The Younkers fire has led to a busy week on a Facebook site called “Lost Des Moines.”
There, historians and others have been sharing their stories and photos about why it is this building was so special.
“What a tragic loss,” signs Sophie Pargas Vlassis.
Outsiders no doubt wonder why almost a week later, there are those still lamenting.
“You know, to me it was a crown jewel,” she adds.
Vlassis’s connection couldn’t have been more personal.
“They trusted my dad enough to let him open up a business in their store.”
Younkers gave her Greek immigrant father, Harry, a chance at his dream. He gave them 47 years of service.
Like the work of a dead artist, the surviving stories and pieces of the Younkers building have suddenly soared in value.
“It was sold at Younkers in the mezzanine,” says historian, Pat Meiners, of a 1920’s music program sold at the downtown Younkers.
Like Vlassis, Meiners has spent much of the past week going over her mementos.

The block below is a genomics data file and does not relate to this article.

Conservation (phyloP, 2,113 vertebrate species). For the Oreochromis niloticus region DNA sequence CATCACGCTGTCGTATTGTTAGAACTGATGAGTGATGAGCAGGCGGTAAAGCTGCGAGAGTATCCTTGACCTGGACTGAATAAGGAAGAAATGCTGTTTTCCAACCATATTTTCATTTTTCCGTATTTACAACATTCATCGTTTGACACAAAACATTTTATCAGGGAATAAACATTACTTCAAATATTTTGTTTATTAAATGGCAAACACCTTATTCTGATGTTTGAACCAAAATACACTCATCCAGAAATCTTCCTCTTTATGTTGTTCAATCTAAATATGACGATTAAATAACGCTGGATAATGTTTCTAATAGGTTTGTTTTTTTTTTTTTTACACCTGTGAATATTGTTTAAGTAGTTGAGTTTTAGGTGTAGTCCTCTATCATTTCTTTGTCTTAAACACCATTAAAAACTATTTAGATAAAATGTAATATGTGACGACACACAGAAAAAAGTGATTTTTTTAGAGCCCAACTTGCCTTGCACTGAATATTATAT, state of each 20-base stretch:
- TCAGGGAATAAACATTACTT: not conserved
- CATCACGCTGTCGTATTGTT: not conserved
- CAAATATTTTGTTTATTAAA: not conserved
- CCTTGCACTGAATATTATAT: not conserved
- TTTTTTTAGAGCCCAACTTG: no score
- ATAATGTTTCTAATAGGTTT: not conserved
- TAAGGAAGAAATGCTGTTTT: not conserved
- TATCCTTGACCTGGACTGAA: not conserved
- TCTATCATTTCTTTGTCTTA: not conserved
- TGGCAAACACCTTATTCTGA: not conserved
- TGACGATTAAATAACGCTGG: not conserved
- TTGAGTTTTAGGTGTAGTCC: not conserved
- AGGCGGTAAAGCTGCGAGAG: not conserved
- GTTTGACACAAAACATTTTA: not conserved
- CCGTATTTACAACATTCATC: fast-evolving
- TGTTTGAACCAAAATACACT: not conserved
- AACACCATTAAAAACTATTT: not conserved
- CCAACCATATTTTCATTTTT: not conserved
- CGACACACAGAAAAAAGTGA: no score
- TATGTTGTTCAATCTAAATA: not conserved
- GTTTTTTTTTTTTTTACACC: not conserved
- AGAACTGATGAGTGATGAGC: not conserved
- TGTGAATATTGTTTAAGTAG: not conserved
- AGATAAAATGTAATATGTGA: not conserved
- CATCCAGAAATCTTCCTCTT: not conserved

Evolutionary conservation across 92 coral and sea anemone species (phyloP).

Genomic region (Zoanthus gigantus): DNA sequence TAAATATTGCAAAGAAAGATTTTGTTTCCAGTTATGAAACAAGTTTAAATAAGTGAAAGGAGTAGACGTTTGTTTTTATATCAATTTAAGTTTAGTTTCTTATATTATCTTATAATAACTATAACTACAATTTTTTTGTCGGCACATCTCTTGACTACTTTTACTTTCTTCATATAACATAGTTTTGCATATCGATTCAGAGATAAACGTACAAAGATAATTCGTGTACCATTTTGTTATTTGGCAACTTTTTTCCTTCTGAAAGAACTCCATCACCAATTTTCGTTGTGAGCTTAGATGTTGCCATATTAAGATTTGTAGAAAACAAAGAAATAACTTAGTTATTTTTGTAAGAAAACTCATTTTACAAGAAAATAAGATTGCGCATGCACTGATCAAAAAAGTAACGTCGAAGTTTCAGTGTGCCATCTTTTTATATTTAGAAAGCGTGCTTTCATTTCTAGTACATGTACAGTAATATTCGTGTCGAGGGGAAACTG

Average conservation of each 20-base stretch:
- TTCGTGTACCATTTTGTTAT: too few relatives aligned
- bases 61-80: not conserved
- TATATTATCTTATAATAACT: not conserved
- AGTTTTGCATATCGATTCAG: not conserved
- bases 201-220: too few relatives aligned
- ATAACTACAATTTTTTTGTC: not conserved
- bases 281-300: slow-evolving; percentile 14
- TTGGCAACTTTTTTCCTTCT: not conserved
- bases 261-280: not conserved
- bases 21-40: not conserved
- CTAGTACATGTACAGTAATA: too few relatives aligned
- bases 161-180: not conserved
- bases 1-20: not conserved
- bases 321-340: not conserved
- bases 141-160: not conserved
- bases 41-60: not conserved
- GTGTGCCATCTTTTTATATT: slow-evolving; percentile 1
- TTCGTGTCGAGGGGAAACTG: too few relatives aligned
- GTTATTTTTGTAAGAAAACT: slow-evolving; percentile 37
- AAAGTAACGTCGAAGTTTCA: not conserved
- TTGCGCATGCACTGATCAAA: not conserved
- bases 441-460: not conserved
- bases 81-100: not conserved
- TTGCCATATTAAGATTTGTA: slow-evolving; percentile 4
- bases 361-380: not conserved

“Here’s a nice little mink hat that I have with the Younkers logo that has the state of Iowa behind it, so they did kind of cherish Iowa as their home.”
The thing is, the building was supposed to be one of the pieces that survived. Its renovation was highly anticipated by historians like Kent Carlson.
“Between cost and taste and everything else, post-war architecture has gotten a lot simpler and a lot less interesting, and that was kind of the height of architecture,” he says.
Everyone seems to agree that the store was the height of many things.
“It represents a time when things were more genteel,” says Meiners.
“It was like a city of its own—like a village,” Vlassis adds.
“When you lose a building like that,” says Carlson, “it messes with the fabric of the town.”
It was a building, not a life. But to those with a sense of history, that loss severs one of the few connections left to the past and its people.
“You can see beautiful pictures, but you know what? I was able to feel it because I was there,” Vlassis says.